Connectivity across the Caribbean Sea: DNA Barcoding and Morphology Unite an Enigmatic Fish Larva from the Florida Straits with a New Species of Sea Bass from Deep Reefs off Curaçao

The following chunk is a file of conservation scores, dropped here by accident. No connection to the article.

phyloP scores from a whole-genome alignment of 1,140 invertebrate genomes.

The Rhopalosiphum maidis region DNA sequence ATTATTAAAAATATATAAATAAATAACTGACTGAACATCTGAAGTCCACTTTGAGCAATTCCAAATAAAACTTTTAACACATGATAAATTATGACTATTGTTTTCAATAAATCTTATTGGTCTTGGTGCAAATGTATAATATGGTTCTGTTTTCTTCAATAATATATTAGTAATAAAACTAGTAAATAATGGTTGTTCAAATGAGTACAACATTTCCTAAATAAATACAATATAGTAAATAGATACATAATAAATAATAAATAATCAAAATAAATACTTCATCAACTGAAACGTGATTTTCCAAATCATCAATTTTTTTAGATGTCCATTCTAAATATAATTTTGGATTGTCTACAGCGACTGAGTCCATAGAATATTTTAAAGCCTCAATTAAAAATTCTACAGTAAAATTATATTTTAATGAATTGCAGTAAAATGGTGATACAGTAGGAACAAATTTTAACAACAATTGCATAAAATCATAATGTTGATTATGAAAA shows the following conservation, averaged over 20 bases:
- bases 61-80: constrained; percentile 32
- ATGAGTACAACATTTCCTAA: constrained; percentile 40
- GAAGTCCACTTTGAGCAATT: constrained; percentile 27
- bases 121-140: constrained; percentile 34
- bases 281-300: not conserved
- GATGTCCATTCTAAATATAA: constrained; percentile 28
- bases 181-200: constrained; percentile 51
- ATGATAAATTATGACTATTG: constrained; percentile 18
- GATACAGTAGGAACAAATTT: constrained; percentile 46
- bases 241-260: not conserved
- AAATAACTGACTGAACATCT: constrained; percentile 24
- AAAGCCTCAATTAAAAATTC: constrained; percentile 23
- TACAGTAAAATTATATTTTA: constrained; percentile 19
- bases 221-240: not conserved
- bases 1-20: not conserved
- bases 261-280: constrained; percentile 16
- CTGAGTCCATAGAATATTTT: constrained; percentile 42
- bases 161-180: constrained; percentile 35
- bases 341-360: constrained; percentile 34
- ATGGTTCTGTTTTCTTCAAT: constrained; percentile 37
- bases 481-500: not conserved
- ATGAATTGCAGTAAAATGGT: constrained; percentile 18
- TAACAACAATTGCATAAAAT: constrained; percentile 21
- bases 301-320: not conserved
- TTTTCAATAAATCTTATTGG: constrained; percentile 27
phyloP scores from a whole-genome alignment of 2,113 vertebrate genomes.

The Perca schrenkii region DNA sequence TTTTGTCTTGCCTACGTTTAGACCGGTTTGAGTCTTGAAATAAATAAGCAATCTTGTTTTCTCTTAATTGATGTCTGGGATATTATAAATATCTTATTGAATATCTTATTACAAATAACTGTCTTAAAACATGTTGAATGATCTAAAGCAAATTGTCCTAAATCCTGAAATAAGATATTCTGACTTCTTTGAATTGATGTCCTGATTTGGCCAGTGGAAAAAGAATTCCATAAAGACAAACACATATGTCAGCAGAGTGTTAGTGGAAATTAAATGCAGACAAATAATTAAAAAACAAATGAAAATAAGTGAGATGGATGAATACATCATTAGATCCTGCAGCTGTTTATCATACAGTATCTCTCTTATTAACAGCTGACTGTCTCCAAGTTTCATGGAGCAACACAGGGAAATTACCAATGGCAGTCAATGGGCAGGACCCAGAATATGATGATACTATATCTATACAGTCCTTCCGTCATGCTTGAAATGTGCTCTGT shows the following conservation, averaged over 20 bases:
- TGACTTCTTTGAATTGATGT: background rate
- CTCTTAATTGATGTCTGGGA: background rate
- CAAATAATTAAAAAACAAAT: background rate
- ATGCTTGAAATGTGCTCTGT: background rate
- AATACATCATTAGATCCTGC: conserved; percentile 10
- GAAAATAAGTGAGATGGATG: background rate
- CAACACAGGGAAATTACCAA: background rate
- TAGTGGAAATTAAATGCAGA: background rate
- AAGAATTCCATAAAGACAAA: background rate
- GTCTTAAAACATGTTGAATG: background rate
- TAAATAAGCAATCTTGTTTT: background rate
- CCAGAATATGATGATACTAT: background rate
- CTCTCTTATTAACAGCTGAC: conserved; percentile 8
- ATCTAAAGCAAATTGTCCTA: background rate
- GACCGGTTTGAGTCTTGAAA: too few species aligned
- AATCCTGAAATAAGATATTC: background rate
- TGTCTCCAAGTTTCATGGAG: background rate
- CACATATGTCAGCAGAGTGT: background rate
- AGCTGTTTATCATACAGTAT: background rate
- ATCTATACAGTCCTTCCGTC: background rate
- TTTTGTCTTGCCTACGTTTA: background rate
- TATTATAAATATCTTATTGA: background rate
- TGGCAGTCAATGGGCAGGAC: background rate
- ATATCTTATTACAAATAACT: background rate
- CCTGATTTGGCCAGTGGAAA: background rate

Integrative taxonomy, in which multiple disciplines are combined to address questions related to biological species diversity, is a valuable tool for identifying pelagic marine fish larvae and recognizing the existence of new fish species. Here we combine data from DNA barcoding, comparative morphology, and analysis of color patterns to identify an unusual fish larva from the Florida Straits and demonstrate that it is the pelagic larval phase of a previously undescribed species of Liopropoma sea bass from deep reefs off Curaçao, southern Caribbean. The larva is unique among larvae of the teleost family Serranidae, Tribe Liopropomini, in having seven elongate dorsal-fin spines. Adults of the new species are similar to the golden bass, Liopropoma aberrans, with which they have been confused, but they are distinct genetically and morphologically. The new species differs from all other western Atlantic liopropomins in having IX, 11 dorsal-fin rays and in having a unique color pattern–most notably the predominance of yellow pigment on the dorsal portion of the trunk, a pale to white body ventrally, and yellow spots scattered across both the dorsal and ventral portions of the trunk. Exploration of deep reefs to 300 m using a manned submersible off Curaçao is resulting in the discovery of numerous new fish species, improving our genetic databases, and greatly enhancing our understanding of deep-reef fish diversity in the southern Caribbean. Oh the mother and child reunion is only a moment away. 

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